In my past blog on photosharing, I commented that “a picture is worth a thousand words”. Well, this week, I found out how to add the words to the photos in two very fun, and easy multimedia websites: Animoto and Voicethreads.
Reflection on the process of learning about the tool
I came into the assignment this week with no prior knowledge on how to use multimedia websites to create presentations. I was having so much fun learning about and playing with Animoto and Voicethreads this week that I got so distracted with making new videos and slideshows that I barely left enough time to blog about my experience with these fantastic new tools! I started with Animoto and found it the fastest and easiest application for Web 2.0 that we’ve used yet. Within 15 minutes, I had created my first video. It took four easy steps. First, I signed up for a basic free account that allows me to make an unlimited number of 30 second videos. Second, with a single click of a button, I uploaded 12 of my favourite snapshots from my own album. It was easy to arrange them in the order I wanted to view them by clicking and dragging them into place. Third, I chose music from the vast number of copyright free choices in their program and with a final click, the program ‘mashed’ them together to produce a professional looking video. It only took a mere 5 minutes to receive my completed video. I was delighted with the finished product and chose not only to embed it in my blog, but also email greeting card copies to my family members. The only difficulty I had with copying the HTML code and embedding it my blog, was that it was too wide to fit properly. This was easily remedied by typing over the width in the HTML code to “400” and the height to “300”. There were also plenty of options to embed it in Twitter, Facebook , or send it to an iphone. I also played with the ‘remix button’ to see some of the variations that were available. It was amazing to me that no two videos were alike.
I was also curious about Animoto’s educational website, so I tried to sign up for an account there as well. It was a bit more rigorous, as I had to include information about my school, and wait while they checked my credentials. I still have not yet heard back from them whether or not I’ve been approved. The benefit of this type of account is that it allows educators and their students to make full length videos free of charge. There is the other option of buying an all access pass for $30 per year for full length videos and professional quality DVDs. Professionals can also sign up for a license for commercial use for only $249 per year. A small price, I think for the amazing product that is produced so quickly and easily.
I also tried using voice thread, and this proved to take a little longer to produce the desired product. It was easy to sign up, and start an account, and load my first photo but I didn’t find the recording step to be intuitive. I had to watch a video tutorial to figure out how to add participants and their photos. I also had some difficulty emailing the photo directly to my family members for commenting. Instead, I copied a link and used that in an email to direct them to the photo. My mom had some trouble with her microphone, and since she is still on dial-up, I couldn’t talk her through the process over the phone. Instead she chose to write her memories of that particular day were and add it as a comment instead. It would be nice to have her voice recorded for prosperity however, so I will have to spend some time with her in person, working through the microphone technicalities.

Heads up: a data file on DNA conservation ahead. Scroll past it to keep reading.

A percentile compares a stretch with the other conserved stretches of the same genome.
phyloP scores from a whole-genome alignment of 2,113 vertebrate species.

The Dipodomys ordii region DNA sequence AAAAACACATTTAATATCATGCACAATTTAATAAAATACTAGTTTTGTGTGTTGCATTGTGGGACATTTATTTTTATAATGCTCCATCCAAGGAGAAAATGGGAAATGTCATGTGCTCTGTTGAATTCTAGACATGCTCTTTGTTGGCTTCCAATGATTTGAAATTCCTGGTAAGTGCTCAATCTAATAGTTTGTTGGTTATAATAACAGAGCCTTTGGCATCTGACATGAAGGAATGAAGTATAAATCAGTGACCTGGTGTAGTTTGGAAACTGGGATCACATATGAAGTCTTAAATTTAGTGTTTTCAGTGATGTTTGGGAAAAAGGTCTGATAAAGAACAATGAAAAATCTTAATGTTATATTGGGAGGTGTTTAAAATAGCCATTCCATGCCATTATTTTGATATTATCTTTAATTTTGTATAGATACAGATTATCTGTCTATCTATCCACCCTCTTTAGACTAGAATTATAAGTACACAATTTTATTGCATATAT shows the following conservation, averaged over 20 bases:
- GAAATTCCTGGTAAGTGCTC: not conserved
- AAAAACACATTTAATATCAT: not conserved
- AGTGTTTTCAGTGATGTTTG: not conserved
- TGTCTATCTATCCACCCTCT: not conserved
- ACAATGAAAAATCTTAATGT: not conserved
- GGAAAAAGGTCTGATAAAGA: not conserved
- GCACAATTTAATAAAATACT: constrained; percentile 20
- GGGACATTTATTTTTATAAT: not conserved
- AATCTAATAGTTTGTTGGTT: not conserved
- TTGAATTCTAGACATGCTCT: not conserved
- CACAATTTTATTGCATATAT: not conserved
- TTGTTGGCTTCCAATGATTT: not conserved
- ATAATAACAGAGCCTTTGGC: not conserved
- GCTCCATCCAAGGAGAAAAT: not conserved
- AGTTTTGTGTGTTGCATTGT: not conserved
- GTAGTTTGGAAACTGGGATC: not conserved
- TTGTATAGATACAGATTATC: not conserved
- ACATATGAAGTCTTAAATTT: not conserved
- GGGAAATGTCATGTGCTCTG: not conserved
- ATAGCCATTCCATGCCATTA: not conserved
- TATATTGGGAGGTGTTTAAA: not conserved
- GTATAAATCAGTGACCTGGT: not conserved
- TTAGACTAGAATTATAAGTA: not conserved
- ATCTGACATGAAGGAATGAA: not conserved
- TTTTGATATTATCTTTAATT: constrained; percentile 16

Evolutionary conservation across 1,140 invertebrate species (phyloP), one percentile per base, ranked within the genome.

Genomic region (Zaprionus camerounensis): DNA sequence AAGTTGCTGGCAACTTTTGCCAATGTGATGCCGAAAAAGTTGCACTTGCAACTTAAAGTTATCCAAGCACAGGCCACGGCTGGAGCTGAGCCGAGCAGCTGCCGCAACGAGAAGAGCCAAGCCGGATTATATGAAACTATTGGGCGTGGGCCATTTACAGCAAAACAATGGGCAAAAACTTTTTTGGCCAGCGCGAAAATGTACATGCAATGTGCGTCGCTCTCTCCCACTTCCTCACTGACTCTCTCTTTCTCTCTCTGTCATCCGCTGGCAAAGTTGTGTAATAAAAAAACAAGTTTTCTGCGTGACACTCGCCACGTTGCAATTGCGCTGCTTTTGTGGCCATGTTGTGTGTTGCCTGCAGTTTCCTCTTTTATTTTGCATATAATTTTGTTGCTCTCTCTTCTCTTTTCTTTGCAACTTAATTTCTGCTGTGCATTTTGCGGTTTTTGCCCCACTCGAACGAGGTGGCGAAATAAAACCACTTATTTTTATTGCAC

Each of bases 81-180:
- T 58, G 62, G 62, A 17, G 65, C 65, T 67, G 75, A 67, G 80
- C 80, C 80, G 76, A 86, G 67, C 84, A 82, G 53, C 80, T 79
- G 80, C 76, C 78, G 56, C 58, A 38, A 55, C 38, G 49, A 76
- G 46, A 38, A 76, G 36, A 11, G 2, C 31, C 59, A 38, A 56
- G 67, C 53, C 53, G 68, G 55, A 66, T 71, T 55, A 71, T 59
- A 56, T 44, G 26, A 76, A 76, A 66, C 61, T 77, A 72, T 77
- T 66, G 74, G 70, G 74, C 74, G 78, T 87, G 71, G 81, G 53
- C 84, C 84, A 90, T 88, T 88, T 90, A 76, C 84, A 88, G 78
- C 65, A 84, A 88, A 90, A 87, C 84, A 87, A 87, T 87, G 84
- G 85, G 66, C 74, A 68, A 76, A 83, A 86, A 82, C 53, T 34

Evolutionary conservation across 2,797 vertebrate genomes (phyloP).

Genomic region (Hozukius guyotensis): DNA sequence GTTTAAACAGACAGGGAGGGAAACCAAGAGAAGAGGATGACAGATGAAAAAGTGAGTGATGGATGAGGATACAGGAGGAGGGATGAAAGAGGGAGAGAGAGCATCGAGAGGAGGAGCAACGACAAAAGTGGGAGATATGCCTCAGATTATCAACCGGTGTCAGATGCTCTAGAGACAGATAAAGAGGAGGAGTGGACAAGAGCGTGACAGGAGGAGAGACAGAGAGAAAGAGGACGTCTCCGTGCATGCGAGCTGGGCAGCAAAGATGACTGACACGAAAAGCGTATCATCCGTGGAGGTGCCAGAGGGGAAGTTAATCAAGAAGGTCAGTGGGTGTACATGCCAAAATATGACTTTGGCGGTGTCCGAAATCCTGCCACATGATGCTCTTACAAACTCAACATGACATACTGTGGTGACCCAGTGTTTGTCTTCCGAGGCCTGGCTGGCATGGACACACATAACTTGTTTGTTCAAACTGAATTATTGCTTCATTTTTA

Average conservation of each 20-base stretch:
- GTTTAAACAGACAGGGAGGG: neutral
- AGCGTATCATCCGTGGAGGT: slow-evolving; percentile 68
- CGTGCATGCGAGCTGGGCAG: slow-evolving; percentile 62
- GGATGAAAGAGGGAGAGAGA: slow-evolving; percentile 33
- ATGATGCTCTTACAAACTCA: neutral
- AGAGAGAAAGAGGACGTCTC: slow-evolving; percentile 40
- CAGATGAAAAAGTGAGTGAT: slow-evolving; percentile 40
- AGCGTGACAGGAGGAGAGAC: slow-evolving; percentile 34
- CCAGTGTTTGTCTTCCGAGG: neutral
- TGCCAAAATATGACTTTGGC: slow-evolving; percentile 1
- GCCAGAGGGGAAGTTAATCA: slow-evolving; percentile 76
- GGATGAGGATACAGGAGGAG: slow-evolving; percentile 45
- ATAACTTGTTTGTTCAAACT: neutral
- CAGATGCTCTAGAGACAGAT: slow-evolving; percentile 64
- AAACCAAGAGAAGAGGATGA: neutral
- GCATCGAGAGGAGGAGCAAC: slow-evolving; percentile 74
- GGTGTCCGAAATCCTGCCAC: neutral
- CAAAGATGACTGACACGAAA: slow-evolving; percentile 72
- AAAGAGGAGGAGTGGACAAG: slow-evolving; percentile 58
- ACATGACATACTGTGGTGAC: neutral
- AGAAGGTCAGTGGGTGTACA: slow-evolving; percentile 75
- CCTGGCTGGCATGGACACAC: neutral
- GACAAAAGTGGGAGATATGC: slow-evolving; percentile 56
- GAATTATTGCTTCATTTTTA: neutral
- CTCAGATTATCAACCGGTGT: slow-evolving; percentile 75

Multimedia as a tool for my own personal learning
I am sick to death of powerpoint presentations. I am tired of using them, and I am bored of viewing them. If I never saw another clipart picture again, I would be a happy woman! I am incredibly excited to learn that there are newer, easier, more interactive and FUN methods of presenting information. I have only been using Animoto and Voicethread for a week, but I have already become addicted to Animoto. As soon as I was finished my first video, I quickly made my niece, Ruth a get well card. She had an emergency appendectomy at 1:00 am Friday morning and was feeling lousy that she didn’t get to carve her pumpkin and was going to miss trick-or-treating all together. With her video, I chose to combine photos from my own files with pictures from Animoto’s extensive collection and also to write some text on some of the slides. She absolutely loved it! Next, I made my step dad a birthday video. Then I called my mom and requested some of my childhood photos so I could experiment some more. I now have new ways to lecture, present information, send messages to loved ones or create unique event invitations.
I am also excited about the possibilities that voice thread has to offer, although I still feel that I need to spend more time learning the intricacies of the program before teaching it to my own students. I really like the idea of being able to annotate family pictures or home videos with personal messages. My mother is an only child and with the death of my grandparents, I have become only too aware that she is the sole proprietor of my family’s history. There have been several recent occasions where she has been brought to tears by looking at a photograph because she no longer has the ability to find out the story behind it. We also have several old family recipes written in my great grandmother’s thin, shaky cursive writing that we can no longer read, and would love to have her explain to us personally. With Voicethread, we now have the ability to document feelings, reflections and personal history to accompany our family ‘treasures’ so that they may be passed on to future generations. I can think of no other tool that is more valuable for sharing information.
Multimedia as a tool for teaching and learning